I think Larry Coryell (1943-2017) has to be one of the most underrated guitarists in modern music. Aside from his clear historical significance in melding jazz and rock guitar traditions and techniques, the pure artistic brilliance with which he straddled those lines is rather stunning. While nowadays it may be more common for guitarists to be fully fluent in both of those arenas, Coryell broke tremendous ground for all of the youngins. Many rock guitarists lack the rhythmic nuance and harmonic fluency to play jazz authoritatively, and many jazz guitarists sound comparatively wimpy and/or cerebral when they play rock. Larry pulled off both with utter conviction, and I’ve always been particularly enamored of the contexts in which he has been able to do both.
I wrote this song this morning for Kate, called “Love Is a Constant Struggle”
I assure you this is not a bizarro, public way of acknowledging relationship friction, quite the contrary. It relates to a recent lecture I attended at Wesleyan called “Freedom Is A Constant Struggle.”
I have been attuned to the significance of Martin Luther King Day for my whole adult life. This year feels different, mostly because this occasion comes days before a particularly consequential change in our presidency. So that brings us, of course, to getting gross and painful butt boils.
I believe that joy will find a way in 2017. I really do. I also think there will be pain, some of it residual and bleeding into the New Year and some of it relating to new hurts that still lie before us. So much of the richness of life involves embracing the full scope of experience. Sometimes that means holding joy and suffering in tandem. This, of course, becomes harder to swallow as the suffering reaches the depths of despair, but in a sense that is when it becomes most important to remember. As much as Western binary thinking might challenge this, the existence of one does not negate the other.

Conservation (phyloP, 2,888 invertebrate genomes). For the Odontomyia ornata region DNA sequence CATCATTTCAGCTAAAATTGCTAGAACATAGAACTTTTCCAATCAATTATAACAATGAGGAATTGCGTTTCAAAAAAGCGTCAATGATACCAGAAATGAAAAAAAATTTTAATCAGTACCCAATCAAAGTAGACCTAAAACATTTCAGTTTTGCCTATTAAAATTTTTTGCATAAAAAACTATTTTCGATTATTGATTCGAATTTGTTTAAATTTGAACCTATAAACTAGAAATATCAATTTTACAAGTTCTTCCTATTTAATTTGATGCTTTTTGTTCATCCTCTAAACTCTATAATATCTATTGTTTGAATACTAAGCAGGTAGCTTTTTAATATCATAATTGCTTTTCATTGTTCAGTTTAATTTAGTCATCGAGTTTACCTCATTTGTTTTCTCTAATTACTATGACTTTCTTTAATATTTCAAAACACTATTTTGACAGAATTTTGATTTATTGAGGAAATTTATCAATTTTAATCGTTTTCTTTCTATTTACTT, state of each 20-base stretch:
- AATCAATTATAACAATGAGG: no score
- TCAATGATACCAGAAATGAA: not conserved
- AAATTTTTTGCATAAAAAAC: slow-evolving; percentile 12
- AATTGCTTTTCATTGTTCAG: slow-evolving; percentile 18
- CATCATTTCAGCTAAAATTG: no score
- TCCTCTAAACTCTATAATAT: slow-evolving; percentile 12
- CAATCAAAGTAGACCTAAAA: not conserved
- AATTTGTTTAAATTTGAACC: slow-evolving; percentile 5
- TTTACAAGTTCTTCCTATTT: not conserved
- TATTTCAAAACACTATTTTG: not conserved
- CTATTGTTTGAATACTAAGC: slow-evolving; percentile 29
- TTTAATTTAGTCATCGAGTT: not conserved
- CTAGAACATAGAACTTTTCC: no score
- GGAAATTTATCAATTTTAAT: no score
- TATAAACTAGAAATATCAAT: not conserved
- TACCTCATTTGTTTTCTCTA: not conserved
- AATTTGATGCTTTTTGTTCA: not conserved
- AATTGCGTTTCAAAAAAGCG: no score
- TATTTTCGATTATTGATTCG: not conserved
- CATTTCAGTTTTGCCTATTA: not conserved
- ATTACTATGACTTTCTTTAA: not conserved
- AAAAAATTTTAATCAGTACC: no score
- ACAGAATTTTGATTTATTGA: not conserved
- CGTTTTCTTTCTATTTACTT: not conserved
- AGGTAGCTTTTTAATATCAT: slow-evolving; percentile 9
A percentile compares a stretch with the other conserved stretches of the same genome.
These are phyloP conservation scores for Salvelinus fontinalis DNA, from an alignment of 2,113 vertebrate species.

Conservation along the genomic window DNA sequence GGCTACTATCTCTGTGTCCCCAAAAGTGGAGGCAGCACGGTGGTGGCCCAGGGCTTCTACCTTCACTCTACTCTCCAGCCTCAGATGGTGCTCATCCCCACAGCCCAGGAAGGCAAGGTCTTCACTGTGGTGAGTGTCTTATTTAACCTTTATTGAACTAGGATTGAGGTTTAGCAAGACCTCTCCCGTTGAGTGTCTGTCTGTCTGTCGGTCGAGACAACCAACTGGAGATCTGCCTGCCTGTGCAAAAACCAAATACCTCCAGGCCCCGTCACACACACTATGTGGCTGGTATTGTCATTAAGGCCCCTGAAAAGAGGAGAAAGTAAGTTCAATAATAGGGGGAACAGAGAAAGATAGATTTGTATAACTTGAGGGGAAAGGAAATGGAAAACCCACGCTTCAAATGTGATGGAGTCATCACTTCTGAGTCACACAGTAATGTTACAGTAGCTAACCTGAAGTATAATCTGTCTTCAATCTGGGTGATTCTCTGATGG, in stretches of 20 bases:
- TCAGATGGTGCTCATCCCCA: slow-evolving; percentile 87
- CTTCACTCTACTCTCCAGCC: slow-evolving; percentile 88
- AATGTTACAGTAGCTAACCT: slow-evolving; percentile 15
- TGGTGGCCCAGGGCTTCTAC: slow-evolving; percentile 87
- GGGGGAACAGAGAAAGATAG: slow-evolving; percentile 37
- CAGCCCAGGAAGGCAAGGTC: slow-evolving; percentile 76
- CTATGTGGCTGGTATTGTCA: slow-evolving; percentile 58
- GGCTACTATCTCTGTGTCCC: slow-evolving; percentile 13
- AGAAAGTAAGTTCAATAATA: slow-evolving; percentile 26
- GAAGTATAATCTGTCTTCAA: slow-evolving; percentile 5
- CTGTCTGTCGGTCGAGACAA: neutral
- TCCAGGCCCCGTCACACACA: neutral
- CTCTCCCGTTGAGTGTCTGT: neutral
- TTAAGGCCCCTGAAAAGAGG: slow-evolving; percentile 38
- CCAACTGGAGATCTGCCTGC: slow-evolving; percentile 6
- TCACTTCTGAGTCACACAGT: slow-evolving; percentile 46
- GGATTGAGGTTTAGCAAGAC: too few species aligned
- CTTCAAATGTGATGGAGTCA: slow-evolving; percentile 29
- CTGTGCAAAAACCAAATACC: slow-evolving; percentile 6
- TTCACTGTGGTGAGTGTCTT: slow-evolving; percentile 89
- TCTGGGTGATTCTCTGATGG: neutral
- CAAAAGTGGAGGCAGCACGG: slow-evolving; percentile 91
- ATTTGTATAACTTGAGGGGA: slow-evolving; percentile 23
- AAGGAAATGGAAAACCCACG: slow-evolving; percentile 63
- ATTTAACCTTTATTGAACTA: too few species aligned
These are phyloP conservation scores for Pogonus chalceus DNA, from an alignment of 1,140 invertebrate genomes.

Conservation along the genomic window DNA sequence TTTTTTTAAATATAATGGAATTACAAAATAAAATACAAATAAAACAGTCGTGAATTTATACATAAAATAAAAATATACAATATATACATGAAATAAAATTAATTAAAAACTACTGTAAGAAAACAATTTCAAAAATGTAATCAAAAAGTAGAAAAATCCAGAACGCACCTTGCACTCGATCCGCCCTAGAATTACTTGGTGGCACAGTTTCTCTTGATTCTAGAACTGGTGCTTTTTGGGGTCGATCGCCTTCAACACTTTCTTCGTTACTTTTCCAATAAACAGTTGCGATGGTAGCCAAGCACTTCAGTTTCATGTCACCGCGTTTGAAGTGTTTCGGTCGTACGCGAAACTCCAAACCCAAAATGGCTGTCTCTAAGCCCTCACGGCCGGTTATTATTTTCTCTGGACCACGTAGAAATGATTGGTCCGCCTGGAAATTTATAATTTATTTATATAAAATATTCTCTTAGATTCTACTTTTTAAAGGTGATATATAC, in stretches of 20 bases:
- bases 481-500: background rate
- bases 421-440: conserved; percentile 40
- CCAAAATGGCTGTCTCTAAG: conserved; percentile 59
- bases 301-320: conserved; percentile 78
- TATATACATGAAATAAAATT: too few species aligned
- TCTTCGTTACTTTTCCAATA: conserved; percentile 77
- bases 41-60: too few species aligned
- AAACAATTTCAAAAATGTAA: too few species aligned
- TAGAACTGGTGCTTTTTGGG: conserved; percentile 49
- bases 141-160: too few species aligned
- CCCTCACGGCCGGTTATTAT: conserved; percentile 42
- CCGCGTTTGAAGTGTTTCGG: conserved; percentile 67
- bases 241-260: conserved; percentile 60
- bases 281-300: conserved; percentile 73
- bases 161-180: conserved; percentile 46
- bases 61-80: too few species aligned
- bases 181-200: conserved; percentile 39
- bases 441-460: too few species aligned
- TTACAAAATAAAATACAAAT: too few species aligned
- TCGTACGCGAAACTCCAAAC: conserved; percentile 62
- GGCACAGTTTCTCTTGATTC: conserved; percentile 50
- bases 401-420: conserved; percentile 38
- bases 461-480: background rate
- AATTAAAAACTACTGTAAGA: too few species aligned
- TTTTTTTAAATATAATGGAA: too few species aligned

Farewell, Claire (and Mom. And Ana. Geez, this is hard)
Since the 2016 election, a lot of folks are feeling a lot of different feelings. And expressing a lot of feelings. And feeling very strongly about the distinctions between their feelings and others’ feelings. And in some cases trying really hard to figure out how to find that balance whereby they are true to their beliefs and morals and yet remain able to engage genuine dialogue* with other decent humans who feel (and in some cases voted) differently. And with Thanksgiving coming up, some who aren’t ready to attempt that engagement on a broader societal level will be forced to figure out how to find common ground in their own families. OMIGOD, HOW DO WE DO THIS? Okay, take a breath. And another. The answer, of course, is thinking like a jazz musician. Just work with me for a minute.
The music world lost one of the most prolific providers of bottom end when bassist Bob Cranshaw passed away yesterday. These are some of my favorite performances of Bob’s.
10 (+1) favorite tracks by the great saxophonist Steve Wilson. Enjoy!
Aside from being in shock that Bobby Hutcherson is gone, I struggle to figure out a way to summarize his musical contributions. For me his music will always be defined by the way his infectious warmth and rugged creative searching shattered any listener’s capacity to put the resulting music into a rigid box. Here is a small sampling of my favorites from his discography.
I’m a fan of Phoebe Snow from two different angles, angles that one might even deem at odds with one another. As I contemplate what in music resonates the most with me (something I do approximately 5 times a day) and ponder what life is about (something I do approximately 10 times a day), Phoebe keeps coming to my mind.